|Title||To be disordered or not to be disordered: is that still a question for proteins in the cell?|
|Publication Type||Journal Article|
|Year of Publication||2017|
|Authors||Pauwels, K., P. Lebrun, and P. Tompa|
|Journal||Cell Mol Life Sci|
|Date Published||2017 09|
|Keywords||alpha-Synuclein, Evolution, Molecular, Humans, Intrinsically Disordered Proteins, Nuclear Magnetic Resonance, Biomolecular, Protein Structure, Tertiary, Proteome|
There is ample evidence that many proteins or regions of proteins lack a well-defined folded structure under native-like conditions. These are called intrinsically disordered proteins (IDPs) or intrinsically disordered regions (IDRs). Whether this intrinsic disorder is also their main structural characteristic in living cells has been a matter of intense debate. The structural analysis of IDPs became an important challenge also because of their involvement in a plethora of human diseases, which made IDPs attractive targets for therapeutic development. Therefore, biophysical approaches are increasingly being employed to probe the structural and dynamical state of proteins, not only in isolation in a test tube, but also in a complex biological environment and even within intact cells. Here, we survey direct and indirect evidence that structural disorder is in fact the physiological state of many proteins in the proteome. The paradigmatic case of α-synuclein is used to illustrate the controversial nature of this topic.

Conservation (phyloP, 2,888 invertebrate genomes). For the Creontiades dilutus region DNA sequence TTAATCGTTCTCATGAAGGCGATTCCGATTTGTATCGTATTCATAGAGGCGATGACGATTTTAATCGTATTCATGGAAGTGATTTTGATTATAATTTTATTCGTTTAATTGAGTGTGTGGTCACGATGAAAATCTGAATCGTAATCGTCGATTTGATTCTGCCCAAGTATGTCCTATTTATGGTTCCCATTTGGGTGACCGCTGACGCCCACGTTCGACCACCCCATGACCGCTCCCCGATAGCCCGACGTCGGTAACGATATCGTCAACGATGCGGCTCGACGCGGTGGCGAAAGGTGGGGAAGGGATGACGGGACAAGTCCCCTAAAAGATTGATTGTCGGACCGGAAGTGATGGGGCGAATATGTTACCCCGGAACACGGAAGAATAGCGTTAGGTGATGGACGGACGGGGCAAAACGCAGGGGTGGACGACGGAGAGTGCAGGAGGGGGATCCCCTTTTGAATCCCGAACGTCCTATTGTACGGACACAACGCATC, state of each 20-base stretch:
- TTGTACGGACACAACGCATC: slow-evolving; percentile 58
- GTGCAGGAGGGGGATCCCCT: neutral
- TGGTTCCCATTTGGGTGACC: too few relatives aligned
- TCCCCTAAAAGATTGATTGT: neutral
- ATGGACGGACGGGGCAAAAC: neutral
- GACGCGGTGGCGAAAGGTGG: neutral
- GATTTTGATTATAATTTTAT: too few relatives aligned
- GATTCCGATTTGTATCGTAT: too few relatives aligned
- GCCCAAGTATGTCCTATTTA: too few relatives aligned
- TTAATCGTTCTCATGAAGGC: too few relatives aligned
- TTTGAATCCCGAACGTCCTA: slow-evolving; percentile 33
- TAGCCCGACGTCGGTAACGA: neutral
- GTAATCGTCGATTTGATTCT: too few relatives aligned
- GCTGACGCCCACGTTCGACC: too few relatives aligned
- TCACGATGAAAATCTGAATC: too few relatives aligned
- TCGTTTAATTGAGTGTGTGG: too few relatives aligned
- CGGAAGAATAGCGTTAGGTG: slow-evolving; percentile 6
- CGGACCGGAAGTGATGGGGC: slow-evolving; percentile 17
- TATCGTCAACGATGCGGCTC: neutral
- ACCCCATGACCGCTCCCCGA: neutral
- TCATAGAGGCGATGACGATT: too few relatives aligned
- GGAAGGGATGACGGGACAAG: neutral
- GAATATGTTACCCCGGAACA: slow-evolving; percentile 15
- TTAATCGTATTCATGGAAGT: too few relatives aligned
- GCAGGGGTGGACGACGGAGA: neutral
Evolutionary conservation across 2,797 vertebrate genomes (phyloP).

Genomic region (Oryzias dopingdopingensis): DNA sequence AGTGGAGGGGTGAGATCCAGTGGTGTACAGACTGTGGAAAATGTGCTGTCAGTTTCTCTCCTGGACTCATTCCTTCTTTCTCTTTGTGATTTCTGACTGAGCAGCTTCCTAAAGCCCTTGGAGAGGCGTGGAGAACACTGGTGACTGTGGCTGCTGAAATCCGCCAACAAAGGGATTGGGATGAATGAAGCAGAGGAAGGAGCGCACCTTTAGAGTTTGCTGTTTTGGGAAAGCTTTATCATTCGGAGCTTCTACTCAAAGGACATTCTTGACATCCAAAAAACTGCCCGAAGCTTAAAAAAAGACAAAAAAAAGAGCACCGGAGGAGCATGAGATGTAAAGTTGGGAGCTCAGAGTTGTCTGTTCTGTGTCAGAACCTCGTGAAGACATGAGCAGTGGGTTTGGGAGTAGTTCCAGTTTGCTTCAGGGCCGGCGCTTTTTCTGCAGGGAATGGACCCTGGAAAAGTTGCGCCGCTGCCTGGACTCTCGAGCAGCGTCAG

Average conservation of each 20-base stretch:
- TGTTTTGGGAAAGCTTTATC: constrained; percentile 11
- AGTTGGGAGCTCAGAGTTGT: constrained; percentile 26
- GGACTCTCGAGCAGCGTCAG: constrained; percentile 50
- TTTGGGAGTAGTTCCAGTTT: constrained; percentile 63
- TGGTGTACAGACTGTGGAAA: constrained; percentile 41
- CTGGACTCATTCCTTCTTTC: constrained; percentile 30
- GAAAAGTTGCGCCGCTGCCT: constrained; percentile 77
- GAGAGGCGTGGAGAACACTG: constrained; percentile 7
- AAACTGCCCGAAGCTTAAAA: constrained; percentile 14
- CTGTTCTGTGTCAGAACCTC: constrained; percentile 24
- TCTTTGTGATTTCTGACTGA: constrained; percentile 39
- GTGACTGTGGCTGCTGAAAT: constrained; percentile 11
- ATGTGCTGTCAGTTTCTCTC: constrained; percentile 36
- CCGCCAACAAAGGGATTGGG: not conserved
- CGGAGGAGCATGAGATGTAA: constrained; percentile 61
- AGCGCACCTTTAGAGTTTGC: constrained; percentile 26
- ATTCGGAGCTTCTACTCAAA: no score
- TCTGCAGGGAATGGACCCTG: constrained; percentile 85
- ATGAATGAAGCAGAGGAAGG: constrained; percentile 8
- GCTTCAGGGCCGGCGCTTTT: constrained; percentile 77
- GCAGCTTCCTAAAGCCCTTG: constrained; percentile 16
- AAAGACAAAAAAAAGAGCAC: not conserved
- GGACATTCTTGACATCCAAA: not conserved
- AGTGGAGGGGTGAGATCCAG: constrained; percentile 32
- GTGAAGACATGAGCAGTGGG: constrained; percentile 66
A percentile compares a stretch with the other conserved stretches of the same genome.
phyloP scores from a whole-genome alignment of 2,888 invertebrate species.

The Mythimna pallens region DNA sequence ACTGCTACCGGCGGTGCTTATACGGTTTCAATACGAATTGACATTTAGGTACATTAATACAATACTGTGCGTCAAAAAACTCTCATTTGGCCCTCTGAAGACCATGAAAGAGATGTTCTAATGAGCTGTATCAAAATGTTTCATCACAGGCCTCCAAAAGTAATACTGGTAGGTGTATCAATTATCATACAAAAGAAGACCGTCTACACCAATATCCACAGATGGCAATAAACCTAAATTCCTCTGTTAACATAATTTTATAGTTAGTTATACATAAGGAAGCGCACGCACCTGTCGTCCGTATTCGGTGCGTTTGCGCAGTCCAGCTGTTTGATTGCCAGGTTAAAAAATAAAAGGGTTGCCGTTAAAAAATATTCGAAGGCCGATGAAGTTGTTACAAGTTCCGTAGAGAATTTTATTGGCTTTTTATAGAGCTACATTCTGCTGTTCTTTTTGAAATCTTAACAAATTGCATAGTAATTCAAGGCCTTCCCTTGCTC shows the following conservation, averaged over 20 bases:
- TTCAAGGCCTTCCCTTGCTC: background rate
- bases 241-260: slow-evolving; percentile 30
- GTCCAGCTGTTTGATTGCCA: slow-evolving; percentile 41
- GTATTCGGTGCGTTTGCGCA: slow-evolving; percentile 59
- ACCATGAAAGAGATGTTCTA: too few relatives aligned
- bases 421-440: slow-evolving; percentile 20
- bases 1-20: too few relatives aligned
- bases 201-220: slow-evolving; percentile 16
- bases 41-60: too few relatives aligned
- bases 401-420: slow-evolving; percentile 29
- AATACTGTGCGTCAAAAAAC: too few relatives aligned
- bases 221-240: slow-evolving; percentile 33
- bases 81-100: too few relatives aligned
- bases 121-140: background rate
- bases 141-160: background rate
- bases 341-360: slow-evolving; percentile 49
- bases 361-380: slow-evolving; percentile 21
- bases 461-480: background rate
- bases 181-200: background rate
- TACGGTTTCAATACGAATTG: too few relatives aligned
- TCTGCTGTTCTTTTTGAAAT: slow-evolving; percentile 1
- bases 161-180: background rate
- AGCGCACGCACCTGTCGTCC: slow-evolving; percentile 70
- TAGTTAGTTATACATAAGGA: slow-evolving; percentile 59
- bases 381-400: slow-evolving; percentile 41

|Alternate Journal||Cell. Mol. Life Sci.|
To be disordered or not to be disordered: is that still a question for proteins in the cell?